For most people who buy a car (which is pretty much a separate set from the aforementioned opiners), QDR is more than slightly important. After all, they have to do things like get the kids to school and themselves to work. Consequently, they’d like their car to work, day in, day out. Amazing warranties that some vehicle manufacturers offer seem like a good thing until you realize that in order to have your car fixed it (1) has to break and (2) you have to take it into a dealer to get it fixed, which means that you’re having to juggle the kids as well as your daily commute.
Remember back at the end of 2009 and 2010 when Toyota was beset with recall problems?
It’s interesting to note what Don Esmond, then-Senior Vice President of Automotive Operations for Toyota Motor Sales, U.S.A., Inc., had to say on a sales call to reporters and analysts regarding how sales fared in what was certainly a dark period for the car maker: “Let’s not forget that 2010 was essentially an 11-month year for us, as we stopped sales and production last January on some of our core models”—including the Camry—“to focus all of our company’s efforts on servicing customer vehicles.
“Now I know the common perception is that Toyota has been reeling this year as a result of those recalls.
“But in fact, the final results include some remarkable accomplishments any company would love to report.”
If you do the math, the 13-year run of the sales success of the Camry is included in 2010. That year it delivered 327,804 vehicles.
Yes, the reputation of the car is that good.
The other part of the “appliance” knock goes to the point of exterior design. Chances are, you don’t get too excited about the styling of the white goods in your laundry room.
And that’s pretty much a far criticism of the Camry. Its styling hasn’t been all that impressive through the years.
But then one must take into account the fact that the vehicles that it competes with in the market, with few exceptions (e.g., Mazda pretty consistently with the 6; Ford with the Fusion starting in model year 2013), haven’t exactly been the sorts of things to get anyone’s pulse racing.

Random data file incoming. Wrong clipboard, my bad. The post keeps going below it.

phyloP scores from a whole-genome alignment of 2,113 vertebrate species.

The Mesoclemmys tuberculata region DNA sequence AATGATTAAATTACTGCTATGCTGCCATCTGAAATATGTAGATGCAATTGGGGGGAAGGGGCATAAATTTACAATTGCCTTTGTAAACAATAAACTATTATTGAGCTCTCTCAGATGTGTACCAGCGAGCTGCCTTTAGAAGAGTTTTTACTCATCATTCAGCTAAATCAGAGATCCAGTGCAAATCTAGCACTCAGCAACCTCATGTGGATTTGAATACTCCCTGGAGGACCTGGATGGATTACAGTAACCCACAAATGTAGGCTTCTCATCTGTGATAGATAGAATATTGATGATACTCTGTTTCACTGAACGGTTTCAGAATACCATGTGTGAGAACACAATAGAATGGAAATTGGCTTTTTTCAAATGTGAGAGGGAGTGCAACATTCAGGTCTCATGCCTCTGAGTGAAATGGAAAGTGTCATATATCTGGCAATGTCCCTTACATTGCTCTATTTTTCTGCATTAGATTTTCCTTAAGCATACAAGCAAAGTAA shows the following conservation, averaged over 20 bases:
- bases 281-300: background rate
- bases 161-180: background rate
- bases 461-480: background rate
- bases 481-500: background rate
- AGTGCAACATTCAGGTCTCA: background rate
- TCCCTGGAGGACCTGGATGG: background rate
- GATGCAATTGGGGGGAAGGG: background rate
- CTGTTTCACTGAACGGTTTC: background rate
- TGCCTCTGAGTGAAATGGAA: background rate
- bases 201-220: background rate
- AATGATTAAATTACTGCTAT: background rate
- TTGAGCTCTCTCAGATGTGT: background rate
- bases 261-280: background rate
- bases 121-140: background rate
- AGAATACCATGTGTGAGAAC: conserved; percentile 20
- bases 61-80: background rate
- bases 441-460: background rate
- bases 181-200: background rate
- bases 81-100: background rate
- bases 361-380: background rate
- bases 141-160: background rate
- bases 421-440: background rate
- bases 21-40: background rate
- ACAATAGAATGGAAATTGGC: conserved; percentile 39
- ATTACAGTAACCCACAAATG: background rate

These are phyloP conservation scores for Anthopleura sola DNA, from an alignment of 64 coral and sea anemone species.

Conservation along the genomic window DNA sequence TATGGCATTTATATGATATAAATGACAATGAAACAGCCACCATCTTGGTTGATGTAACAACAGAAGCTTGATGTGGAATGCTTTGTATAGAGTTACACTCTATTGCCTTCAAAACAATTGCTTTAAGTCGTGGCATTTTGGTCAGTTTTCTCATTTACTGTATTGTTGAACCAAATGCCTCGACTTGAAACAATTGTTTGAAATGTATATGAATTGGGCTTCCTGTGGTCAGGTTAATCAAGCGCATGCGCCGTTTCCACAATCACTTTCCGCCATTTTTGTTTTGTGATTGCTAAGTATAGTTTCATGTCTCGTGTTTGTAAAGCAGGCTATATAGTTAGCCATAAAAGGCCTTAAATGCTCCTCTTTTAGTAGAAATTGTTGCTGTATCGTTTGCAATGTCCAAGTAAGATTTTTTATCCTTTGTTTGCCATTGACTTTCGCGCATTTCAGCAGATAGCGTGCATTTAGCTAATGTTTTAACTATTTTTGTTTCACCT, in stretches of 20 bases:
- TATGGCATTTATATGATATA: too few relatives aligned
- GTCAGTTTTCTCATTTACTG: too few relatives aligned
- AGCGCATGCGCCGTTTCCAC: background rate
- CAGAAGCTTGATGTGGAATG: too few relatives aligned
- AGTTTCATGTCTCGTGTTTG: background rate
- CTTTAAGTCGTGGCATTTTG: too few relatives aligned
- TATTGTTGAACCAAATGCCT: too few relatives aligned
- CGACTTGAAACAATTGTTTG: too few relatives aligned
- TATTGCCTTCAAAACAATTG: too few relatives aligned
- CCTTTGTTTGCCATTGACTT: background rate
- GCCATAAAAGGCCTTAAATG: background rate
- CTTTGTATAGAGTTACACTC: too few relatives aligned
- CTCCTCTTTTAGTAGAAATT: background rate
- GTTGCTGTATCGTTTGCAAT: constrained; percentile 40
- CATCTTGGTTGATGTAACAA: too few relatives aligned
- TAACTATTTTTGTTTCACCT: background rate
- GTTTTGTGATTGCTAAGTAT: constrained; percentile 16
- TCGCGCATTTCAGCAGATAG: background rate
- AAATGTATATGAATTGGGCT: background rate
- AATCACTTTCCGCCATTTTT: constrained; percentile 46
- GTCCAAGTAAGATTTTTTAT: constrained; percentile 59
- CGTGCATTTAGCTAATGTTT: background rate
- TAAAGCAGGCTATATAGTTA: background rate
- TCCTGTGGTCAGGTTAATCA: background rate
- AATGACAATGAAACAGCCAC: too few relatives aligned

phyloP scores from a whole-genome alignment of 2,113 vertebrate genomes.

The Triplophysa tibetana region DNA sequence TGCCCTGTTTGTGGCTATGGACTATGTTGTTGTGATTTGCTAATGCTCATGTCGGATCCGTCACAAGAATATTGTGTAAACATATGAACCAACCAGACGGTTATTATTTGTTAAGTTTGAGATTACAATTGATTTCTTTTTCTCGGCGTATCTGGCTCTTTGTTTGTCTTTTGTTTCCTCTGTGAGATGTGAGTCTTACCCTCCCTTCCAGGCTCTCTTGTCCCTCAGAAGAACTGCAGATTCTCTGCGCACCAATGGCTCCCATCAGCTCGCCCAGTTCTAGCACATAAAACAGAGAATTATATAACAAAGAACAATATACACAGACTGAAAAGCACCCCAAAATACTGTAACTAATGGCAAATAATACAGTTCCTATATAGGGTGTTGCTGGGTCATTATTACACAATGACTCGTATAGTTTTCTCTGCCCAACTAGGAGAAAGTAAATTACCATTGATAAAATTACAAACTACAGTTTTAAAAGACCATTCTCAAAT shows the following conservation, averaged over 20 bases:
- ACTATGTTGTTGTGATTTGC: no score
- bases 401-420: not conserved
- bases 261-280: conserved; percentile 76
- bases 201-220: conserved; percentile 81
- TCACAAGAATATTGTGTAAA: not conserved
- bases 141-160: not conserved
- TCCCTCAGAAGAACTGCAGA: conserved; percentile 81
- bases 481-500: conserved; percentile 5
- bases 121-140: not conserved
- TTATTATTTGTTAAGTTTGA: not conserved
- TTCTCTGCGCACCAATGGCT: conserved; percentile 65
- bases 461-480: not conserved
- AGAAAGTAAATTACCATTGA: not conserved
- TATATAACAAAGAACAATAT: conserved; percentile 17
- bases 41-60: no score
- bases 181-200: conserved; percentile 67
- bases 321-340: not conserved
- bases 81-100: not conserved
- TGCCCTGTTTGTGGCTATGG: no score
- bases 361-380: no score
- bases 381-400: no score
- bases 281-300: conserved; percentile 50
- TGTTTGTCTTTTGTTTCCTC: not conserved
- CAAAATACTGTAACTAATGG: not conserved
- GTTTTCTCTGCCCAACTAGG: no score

Last year, the people at Toyota decided that it would make major changes to the Camry, at least visually. That means that there was a near total transformation of the exterior panels (they kept the roof, in case you’re wondering). And the car looks anything but appliance-innocuous.
This is especially the case in the XSE trim. This is the “racy” variant of the Camry, with things like black sport trim and black-painted 18-inch alloys on the outside and sport seats trimmed with ultrasuede and red-thread stitching on the inside.
The vehicle has a 268-hp V6 that isn’t going to win many drag races, but provides more than enough response such that you may smile to yourself after you drop the kids off. (Remember: this is a five-passenger, front-drive, midsize car, not a European sport sedan.)
The vehicle as-driven had the optional technology package consisting of a pre-collision system, lane departure alert, adaptive cruise control, and automatic high beams. It is probably the best $750 you’ll ever spend on a vehicular option package.
Chances are, the Camry will rack up another sales record this year. And there will be a lot of people pleased that they made a good buying decision. Maybe not out-of-the-box, but chances are one that will keep them out-of-the-line-in-the-service-department.
Engine: 3.5-liter DOHC V6
Material: Aluminum block and heads
Horsepower: 268 @ 6,200 rpm
Torque: 240 lb-ft @ 4,700 rpm
Transmission: Six-speed automatic w/paddle shifters
Steering: Electric-assisted rack-and-pinion
Wheelbase: 109.3 in.
Length: 190.9 in.
Width: 71.7 in.
Coefficient of drag: 0.28
EPA fuel economy: city/highway/combined: 21/31/25 mpg
Last November, Ducati, which, as you may recall, is owned by Audi, introduced the Diavel Titanium at the EICMA motorcycle show in Milan.
And now the bike has gone into production.
The company will be building 500 of them.
The Diavel Titanium does, indeed, use titanium. The lightweight metal is used for the tank covers and headlamp cover. A combination of titanium and carbon fiber are used on the passenger seat cover.
And on the subject of carbon fiber, the large air intakes are made of the material.
The exhaust pipes have a matt black ceramic coating. The forged wheels are aluminum.
Overall, the bike weighs just 516 pounds. And given that there is a 162-hp engine, well, just imagine what 500 lucky riders are going to experience.